TBN – Fair enough on the yeast point.

But the advert does imply quality, thats the whole point. It is trying to express the message that stella is natural and good quality because it only contains these four ingredients, one of which is anything but high quality.

In fact, I think whats more likely is that the people who produced the adverts didnt fully understand the ingredients or even know that maize is a shitty thing to put in beer. They are advertising an ingredient which is a cheap adjunct, and trying to imply through the wording that stella is natural and high quality. Thats my problem with it.

And I still think you're playing devils advocate with me!

The Beer Nut

All ads imply stuff that may not be true. If you have a problem with ads doing this then it's time to get your blinkers fitted. "Dear Calvin Klein, your ads implied I wouldn't still look like a tub of lard if I wore your jeans. However, as you can see from the enclosed photo…"

The implication that Stella is natural and quality is happening in your head, not on the billboard, and is therefore beyond the reach of the ASA or fair trading laws.

I don't think they're ignorant about maize; I think they may be trying to rehabilitate it. Can't blame 'em for trying, and it's not misleading or untruthful to say maize, or rice, is OK in beer. It's your word against theirs and if you disagree, rent a billboard.

And I'm not playing Devil's advocate: I'm the first person to get angry at misleading or disingenuous marketing — why, this very afternoon I threw a shit-fit in the beer aisle of Marks & Spencer, having noticed that their Irish stout claims to be based on a recipe from 1740, and yet lists roast barley as an ingredient — but that Stella ad does not do anything wrong. That lots of beer cognoscenti got upset with it shows how clever the people behind it were.


"They don't want to hear too much information, just enough. And if that information is heavily distorted or even wilfully wrong, they're never going to find out, and wouldn't care much if they did."

Fortunately, that is only true of beer drinkers in the USA, not voters.


A lot od relevant and informative comments. Me, I'm just going to do what I've always done and ignore these poxy purveyors of industrial gnats' piss.

Beer Blokes

Don't know if the US or UK facilities do the same but here in Australia Foster's uses an ismoerised tetra hop extract (happy to be technically corrected here!) like a 'hop cordial' added at the end of production.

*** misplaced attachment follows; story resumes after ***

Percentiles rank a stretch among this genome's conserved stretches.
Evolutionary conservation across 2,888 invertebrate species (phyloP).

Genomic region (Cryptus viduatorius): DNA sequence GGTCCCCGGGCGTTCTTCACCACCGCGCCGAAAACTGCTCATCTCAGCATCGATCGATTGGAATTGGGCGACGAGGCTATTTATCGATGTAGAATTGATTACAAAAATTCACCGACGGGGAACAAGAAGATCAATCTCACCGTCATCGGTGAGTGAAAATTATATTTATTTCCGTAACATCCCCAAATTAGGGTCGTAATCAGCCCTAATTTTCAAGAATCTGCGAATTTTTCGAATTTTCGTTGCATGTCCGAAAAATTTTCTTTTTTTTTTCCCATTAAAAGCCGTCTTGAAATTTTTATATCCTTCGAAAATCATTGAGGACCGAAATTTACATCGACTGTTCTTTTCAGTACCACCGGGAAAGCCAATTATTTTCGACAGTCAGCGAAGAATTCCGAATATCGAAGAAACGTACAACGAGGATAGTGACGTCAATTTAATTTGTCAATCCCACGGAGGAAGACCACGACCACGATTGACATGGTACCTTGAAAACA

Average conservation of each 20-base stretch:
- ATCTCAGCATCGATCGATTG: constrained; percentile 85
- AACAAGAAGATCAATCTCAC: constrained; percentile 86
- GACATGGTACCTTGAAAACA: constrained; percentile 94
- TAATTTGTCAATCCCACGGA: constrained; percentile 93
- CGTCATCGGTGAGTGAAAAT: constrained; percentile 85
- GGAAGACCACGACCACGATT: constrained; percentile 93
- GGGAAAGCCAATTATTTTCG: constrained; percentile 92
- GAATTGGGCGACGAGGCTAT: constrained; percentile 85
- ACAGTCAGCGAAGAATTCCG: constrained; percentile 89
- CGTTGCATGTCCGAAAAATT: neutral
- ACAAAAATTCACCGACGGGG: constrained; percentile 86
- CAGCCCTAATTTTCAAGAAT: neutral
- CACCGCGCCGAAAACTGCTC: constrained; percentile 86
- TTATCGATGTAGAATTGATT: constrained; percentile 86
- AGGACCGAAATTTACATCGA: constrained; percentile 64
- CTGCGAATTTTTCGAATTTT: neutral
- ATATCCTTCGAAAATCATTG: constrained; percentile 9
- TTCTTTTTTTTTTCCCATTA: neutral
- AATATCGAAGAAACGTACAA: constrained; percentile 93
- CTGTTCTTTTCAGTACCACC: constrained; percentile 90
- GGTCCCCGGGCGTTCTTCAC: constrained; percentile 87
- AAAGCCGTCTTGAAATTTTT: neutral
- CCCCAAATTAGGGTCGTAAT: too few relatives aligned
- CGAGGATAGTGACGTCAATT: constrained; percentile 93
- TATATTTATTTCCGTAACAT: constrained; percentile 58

The Pride of Ringwood hop used in local Foster's, at least, was developed as a good hybrid containing high alpha acids for bittering. It's possible that this 'late addition' is all Foster's needs to achieve its taste profile(?)

As to how they get that'tang of burning rubber' flavour – I didn't do the whole brewery tour.

Prof Pilsner

Joshua A.Baird

If a company wants to boast about using late hopping, that is all fine and good, but they should be required by someone to let consumers know that they aren't the only ones who do that.

There was a lot of great info here though about the campaign they are trying to accomplish. Thanks for a great read.



I do remember seeing cans of Foster's made in Canada, but lately the Foster's I've seen for sale here in the New York area is (according to the label) brewed in Texas.

But of course, the stores still display it with the 'imports'.

Ali T.

Sorry Pete, but I believe that advertisers are just there to tell us what we think we want to hear. Although this complete lie and non understanding of the product they are selling has made me more than a little angry.

Jeff Rosenmeier

Sorry, late to the game on this one.

I have toured the Fosters plant (ex Fosters (closed in April 2010), in Reading) in the UK and can confirm that there were NO HOPS in the building. All hops added in that facility were in the form of a iso-alpha extract (hops in a tin). And yes, it is common practice for the big boys to add these extracts very late, just prior to packaging to be able to hit IBU and other flavour metrics, no matter how small…

It is all marketing bullshit, over the head of the mainstream consumer.

My favourite of all time is Miller Lite's Triple Hopped campaign. Us craft brewers always thought this meant that they used only 3 hops in each brew given the amount of hop character present in that beer…

HardKnott Dave

I don't get Beer Nuts assertion that yeast is not an ingredient in beer.

I sometimes make a very nice clear oriental stock. I make it with chicken carcass, peppercorns, celery, spring onions, garlic cloves, peeled ginger, sliced carrot, whole star anise and any other whole spices I think might make it taste good.

It is simmered very, very gently so that the "ingredients" don't break down and then seasoned with salt to taste.

Once sieved there is no solid parts from the "ingredients" in the liquid, so by Beer Nut's definition the only ingredients are salt and water.